The non-invasive monitoring and alert system from Melbourne innovation and technology company Sleeptite can now capture an aged care resident’s heart rate and respiratory data via sensors in their bed.

Sleeptite’s REMi, which was launch March, comprises flexible sensors integrated into a medical grade mattress cover, a backend platform that analyses the data and a front-end user interface for aged care staff.

It has been developed by RMIT University and Sleepeezee Bedding Australia with a $1.7 million Cooperative Research Centre grant to non-intrusively monitor residents during the night and alert staff at critical moments, such as when a resident falls or is at risk of falling.

REMi, which already monitored resident’s presence, posture and position, can now also monitor their heart rate and respiratory vitals.

Sleeptite CEO Cameron van den Dungen said the capturing of heart rate and respiratory data has been successfully tested in the lab.

“The fact that we’ve been able to deliver that in the lab and the fact that we’ve been able to prove the extraction in our current testing environments is extremely encouraging,” Mr van den Dungen told Australian Ageing Agenda.

Being able to track respiratory and heart rate data opens the doorway to diagnosis and intervention for residents, he said.

REMi bed and sensor

“The additional functionality that can come down the track by understanding respiratory rates, heart rates and the various things that happened through the course of a night gives us more scope to work with machine learning and artificial intelligence to start diagnosing [residents],” Mr van den Dungen said.

“In the long-term, it will assist and take some menial tasks off our carers so they can focus on the job that they are there to do. And they just want care for the residents or care for the loved ones,” he said.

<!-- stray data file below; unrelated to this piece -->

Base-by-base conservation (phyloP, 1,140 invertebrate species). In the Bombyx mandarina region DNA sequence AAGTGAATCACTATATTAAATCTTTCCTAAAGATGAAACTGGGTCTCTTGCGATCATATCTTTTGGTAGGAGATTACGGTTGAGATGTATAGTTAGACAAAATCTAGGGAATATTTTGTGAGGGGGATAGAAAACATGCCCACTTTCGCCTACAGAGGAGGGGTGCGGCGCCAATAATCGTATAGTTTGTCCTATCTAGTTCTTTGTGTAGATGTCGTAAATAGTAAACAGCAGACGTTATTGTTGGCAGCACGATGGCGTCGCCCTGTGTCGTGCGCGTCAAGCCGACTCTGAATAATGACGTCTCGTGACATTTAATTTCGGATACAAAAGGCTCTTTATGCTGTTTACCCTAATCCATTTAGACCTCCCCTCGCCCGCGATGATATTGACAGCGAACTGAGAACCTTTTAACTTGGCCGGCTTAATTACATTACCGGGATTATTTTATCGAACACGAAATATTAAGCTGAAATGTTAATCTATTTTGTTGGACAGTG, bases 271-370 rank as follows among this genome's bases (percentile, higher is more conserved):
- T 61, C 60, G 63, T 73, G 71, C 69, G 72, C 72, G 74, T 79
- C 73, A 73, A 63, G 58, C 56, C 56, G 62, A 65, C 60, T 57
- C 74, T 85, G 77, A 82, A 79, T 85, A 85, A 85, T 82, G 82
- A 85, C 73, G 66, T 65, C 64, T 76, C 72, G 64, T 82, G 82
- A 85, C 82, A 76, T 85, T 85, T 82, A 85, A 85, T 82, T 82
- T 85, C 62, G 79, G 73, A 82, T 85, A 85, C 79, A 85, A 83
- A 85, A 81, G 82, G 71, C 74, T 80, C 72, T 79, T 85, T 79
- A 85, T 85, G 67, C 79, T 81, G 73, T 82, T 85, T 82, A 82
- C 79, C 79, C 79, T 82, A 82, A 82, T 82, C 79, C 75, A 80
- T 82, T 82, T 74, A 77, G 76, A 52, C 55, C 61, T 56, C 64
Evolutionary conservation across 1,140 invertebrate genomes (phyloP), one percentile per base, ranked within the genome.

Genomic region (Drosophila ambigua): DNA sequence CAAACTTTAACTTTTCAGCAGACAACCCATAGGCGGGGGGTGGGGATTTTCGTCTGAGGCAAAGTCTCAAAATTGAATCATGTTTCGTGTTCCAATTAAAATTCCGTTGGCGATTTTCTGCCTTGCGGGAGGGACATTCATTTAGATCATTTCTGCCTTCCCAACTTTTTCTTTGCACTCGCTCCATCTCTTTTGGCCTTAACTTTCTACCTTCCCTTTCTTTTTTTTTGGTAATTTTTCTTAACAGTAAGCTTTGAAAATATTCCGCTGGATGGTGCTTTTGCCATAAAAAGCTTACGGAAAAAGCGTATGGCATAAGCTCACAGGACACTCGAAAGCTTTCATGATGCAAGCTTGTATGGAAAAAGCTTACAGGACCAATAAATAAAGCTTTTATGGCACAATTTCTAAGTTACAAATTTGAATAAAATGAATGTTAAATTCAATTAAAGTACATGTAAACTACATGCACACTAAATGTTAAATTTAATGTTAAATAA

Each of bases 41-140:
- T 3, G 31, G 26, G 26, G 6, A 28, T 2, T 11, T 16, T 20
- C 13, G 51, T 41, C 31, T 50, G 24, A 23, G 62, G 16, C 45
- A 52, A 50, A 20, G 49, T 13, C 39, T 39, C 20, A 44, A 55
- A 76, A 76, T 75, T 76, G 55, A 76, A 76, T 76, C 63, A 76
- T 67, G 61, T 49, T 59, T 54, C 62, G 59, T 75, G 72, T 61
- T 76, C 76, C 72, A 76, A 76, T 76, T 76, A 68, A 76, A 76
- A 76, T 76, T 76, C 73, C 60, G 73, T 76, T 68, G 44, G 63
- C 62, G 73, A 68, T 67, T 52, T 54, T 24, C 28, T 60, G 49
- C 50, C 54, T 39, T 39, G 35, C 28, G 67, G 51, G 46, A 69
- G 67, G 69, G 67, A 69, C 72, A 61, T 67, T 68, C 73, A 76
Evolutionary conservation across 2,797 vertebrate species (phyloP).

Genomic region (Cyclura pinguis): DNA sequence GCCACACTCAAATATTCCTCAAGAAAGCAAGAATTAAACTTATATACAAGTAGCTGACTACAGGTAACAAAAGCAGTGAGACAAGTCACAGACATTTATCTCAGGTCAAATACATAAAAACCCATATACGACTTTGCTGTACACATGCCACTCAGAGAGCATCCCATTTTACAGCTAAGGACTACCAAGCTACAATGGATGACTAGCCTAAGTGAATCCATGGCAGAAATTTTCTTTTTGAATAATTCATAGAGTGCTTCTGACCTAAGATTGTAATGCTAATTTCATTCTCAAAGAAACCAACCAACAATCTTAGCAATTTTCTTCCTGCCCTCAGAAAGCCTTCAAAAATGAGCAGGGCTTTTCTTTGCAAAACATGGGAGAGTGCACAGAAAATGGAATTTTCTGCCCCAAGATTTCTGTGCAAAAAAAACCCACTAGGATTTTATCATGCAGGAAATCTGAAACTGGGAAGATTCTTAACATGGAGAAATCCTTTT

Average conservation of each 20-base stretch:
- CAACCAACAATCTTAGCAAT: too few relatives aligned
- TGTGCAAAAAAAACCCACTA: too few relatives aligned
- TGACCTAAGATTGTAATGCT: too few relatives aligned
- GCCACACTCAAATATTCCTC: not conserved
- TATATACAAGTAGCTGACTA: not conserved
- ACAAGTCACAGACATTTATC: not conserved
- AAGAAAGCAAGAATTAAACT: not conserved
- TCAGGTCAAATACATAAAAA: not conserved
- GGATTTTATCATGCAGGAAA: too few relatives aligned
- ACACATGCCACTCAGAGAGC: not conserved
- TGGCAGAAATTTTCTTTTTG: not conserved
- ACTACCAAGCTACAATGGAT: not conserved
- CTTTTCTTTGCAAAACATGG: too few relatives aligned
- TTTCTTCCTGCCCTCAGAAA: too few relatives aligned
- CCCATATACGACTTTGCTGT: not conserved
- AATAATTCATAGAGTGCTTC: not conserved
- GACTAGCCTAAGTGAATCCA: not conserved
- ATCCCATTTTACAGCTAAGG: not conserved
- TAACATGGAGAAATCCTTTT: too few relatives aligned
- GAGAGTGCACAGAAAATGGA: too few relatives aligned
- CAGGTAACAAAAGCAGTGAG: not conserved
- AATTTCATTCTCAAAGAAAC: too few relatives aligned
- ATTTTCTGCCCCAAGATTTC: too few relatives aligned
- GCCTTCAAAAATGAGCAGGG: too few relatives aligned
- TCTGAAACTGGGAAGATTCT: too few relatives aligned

The developers will next conduct an 18-month trial to test its reliability in residential aged care homes as well as another trial to test REMi in home care settings.

“The main focus is getting the position, posture and presence piece ready for commercialisation within the next 18 months,” Mr van den Dungen said.

Cameron van den Dungen and Jane O’Dwyer

Cooperative Research Centres Association CEO Jane O’Dwyer said the team at Sleeptite has moved quickly to manufacture REMi to make it both affordable and accurate she said.

“It is that combination of speed to manufacture and making it accessible in aged care that means we will likely see REMi commonly used in aged care very soon,” Ms O’Dwyer told AAA.

“It shows all the potential of being a smart piece of Australian technology that will make it easier for aged care providers to monitor, and the data gathered while monitoring that contributes to our body of knowledge of the causes and predictors of falls in aged care.

 Sleep diagnosis study underway

Sleeptite has also partnered with Flinders University and RMIT to evaluate REMi’s capability as a validation tool for sleep disorders.

“Because we are extracting data off the surface of the mattress through the course of a night, it has the potential to be used as a sleep diagnostic tool,” Mr van den Dungen said.

The six-month trial will involve 30 participants with sleeping disorders including sleep apnea and restless leg syndrome, he said.

Main image: REMi alert for a person who has fallen out of bed

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